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PA194965 Lion by kittykat23uk, on Flickr

 

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PA194956 Lion by kittykat23uk, on Flickr

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After watching the lions until it got towards dusk, we drove on to a spot where we had a couple of sundowners. And then, more frustration, as we arrived just in time to see a leopard’s back end disappear into a neighbouring property where we couldn’t follow it. Another group had had the privilege of watching the cat saunter down the track before we arrived on the scene, gutted! A nice sighting in the spotlight was a Flap-necked Chameleon.

 

Dinner was served in the boma afterwards. This was a wonderful experience as we sat at individual tables around a big fire pit. The food was a hot buffet with two delicious meat courses to choose from, along with a selection of vegetables. Afterwards we retired to the bar for a couple of drinks before heading back to our plush rooms.

 

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PA194979 Flap-Necked Chameleon by kittykat23uk, on Flickr

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20th October Elephant Plains to Lower Sabie- The Big Five in one day?!

 

Today was awesome and probably one of the best days of the trip. The game drive started off slowly, with sightings of a large male bushbuck. We stopped at a waterhole to watch a restless flock of White-faced Whistling Ducks. An African Fish Eagle was seen perched on a dead tree, Wayne encouraged it to call by imitating the sound of a rival bird. Then another bird, probably its mate, joined in the chorus. We came across a Leopard Tortoise as we carried on round the reserve. Then Wayne heard over the radio that a White Rhino had been seen back by the waterhole we’d just come from so we retraced our route and sure enough, there was the large male rhino. Wayne told us that, after having a drink the next thing the rhino would do would be to mark his territory by going to his midden. So he repositioned the vehicle for a better view. Sure enough, the rino lumbered towards his midden, stopping occasionally to scent mark nearby bushes with a little “pfft” of urine from his back end. Then he approached his midden and defecated, kicking and scratching at the droppings to spread the rather pungent scent around.

 

Finally, the news we’d been waiting for, a leopard had been spotted resting on a termite mound. Wayne reckoned this gorgeous young cat was about 12 months old. The leopard clearly hoped to get a bit of rest and at times was about to doze off, but every time a new vehicle arrived, or one of the current vehicles was repositioned, the leopard sat up and warily watched the activities, much like the female jaguar I’d seen in Brazil the year before. The leopard yawned and his eyelids became heavy as he slumped to the ground. At one point the leopard rolled over covering it’s face with its paws, like a playful kitten might do.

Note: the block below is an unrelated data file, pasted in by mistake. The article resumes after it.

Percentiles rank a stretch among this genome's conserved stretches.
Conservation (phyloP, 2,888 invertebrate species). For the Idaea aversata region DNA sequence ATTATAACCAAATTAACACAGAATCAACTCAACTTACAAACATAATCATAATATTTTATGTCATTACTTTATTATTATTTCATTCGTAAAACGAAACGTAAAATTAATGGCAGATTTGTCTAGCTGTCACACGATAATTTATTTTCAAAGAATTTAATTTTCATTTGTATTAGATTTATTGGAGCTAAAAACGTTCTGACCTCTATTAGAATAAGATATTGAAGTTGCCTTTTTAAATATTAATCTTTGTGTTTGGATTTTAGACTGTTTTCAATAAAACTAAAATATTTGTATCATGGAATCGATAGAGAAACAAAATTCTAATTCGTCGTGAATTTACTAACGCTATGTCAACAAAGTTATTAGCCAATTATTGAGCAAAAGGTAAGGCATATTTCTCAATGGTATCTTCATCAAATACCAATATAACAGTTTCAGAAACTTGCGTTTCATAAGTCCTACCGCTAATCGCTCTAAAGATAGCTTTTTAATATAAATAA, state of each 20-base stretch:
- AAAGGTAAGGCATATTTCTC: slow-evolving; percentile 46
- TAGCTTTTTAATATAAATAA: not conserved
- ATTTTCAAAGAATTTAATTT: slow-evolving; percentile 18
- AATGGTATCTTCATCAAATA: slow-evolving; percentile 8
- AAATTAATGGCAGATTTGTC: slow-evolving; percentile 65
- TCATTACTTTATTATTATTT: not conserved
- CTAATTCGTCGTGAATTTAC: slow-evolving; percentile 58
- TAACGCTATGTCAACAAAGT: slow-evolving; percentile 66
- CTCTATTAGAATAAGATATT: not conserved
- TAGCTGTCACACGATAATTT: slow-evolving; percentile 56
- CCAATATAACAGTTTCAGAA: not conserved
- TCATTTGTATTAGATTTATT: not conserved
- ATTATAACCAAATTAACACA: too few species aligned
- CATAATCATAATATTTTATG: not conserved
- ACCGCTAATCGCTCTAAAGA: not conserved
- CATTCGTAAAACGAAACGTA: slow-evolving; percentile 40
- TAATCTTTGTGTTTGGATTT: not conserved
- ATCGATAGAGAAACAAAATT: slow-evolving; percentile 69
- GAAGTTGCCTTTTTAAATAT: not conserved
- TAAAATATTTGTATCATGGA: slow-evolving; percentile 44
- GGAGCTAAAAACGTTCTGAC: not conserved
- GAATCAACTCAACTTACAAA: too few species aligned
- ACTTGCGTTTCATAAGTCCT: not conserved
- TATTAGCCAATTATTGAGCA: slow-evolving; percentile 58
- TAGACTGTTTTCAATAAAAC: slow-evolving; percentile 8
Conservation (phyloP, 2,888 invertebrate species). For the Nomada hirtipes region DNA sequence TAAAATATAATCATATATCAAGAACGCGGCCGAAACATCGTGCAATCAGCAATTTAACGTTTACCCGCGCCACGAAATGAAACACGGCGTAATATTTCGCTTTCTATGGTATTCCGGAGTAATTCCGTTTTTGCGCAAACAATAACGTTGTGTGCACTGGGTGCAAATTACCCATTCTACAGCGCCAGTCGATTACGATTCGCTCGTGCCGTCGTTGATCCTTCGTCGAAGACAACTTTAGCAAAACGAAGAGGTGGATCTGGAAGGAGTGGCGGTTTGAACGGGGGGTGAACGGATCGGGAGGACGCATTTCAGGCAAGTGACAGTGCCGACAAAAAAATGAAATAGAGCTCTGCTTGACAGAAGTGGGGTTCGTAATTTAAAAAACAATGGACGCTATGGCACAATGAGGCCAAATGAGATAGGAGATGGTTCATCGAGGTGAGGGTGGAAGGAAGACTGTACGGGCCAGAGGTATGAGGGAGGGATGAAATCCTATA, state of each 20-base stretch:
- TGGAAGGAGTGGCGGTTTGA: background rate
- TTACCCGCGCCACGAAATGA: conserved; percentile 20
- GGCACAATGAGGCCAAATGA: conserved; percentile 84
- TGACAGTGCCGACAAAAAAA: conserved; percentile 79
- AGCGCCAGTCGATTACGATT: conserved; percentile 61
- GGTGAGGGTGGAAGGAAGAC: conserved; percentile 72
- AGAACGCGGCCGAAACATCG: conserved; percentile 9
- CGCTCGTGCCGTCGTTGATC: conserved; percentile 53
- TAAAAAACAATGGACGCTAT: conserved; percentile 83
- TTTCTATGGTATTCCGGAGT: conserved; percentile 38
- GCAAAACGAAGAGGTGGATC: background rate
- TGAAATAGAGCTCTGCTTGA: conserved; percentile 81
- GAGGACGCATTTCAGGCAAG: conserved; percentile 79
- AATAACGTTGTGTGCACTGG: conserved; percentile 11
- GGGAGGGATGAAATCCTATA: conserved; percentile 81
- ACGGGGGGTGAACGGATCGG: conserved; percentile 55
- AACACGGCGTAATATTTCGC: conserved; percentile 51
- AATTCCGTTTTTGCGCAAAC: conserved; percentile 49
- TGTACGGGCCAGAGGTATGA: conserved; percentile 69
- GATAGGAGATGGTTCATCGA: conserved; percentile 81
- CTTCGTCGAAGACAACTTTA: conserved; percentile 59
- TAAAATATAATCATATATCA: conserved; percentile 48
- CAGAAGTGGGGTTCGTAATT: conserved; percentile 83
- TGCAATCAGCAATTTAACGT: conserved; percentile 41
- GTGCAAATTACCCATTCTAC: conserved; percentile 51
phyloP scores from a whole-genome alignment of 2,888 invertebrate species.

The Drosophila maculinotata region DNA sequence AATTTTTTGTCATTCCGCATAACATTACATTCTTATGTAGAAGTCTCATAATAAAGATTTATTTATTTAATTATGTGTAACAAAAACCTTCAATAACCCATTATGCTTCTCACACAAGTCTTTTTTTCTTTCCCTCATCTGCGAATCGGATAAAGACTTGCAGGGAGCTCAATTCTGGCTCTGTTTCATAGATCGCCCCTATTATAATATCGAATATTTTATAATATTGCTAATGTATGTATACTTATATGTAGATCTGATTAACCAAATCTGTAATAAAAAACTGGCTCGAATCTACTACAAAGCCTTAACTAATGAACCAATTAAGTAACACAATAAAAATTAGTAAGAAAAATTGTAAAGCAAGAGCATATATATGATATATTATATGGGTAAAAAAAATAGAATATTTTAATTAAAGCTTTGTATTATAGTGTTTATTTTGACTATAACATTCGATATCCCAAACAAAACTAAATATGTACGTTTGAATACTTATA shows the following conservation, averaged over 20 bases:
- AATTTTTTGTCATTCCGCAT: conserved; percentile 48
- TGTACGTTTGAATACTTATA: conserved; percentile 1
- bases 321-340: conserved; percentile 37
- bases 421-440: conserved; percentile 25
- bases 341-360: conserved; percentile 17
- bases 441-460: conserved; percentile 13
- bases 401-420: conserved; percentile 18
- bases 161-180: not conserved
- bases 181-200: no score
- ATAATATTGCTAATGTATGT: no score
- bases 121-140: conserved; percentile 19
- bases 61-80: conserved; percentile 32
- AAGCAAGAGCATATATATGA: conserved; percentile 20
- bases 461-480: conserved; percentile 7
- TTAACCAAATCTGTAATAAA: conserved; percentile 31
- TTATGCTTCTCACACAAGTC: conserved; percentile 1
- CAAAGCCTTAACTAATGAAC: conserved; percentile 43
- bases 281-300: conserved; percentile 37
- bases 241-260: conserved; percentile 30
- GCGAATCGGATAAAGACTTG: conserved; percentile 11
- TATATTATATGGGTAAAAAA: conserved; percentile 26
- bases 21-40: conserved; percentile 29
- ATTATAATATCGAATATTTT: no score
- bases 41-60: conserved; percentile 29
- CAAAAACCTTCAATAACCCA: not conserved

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PA205000 White Rhino by kittykat23uk, on Flickr

 

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PA205009 White Rhino by kittykat23uk, on Flickr

 

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PA205017 Young Leopard by kittykat23uk, on Flickr

 

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PA205026 Young Leopard by kittykat23uk, on Flickr

 

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PA205032 Young Leopard by kittykat23uk, on Flickr

 

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PA205045 Young Leopard by kittykat23uk, on Flickr

 

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PA205061Young Leopard by kittykat23uk, on Flickr

 

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PA205071Young Leopard by kittykat23uk, on Flickr

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We had a good amount of time on the sighting, but as more vehicles arrived, it was time to move on. We stopped for a couple of female Nyala as we headed back to camp. Breakfast was then served buffet style in the restaurant with a full English option on offer as well. Then, two of us decided to join Wayne for the bush walk. Wayne got us to taste the leaves from one of the bushes, which tasted repulsive because of all the tannins it contained. He explained that this was a defence mechanism to protect the leaves from browsers. It didn’t always work though, particularly during times of drought, when even the most repellent leaves are better than nothing, or so you might think if you were an antelope. Unfortunately too much of the tannin is poisonous and can lead to bloat and death of the animals that feed on it.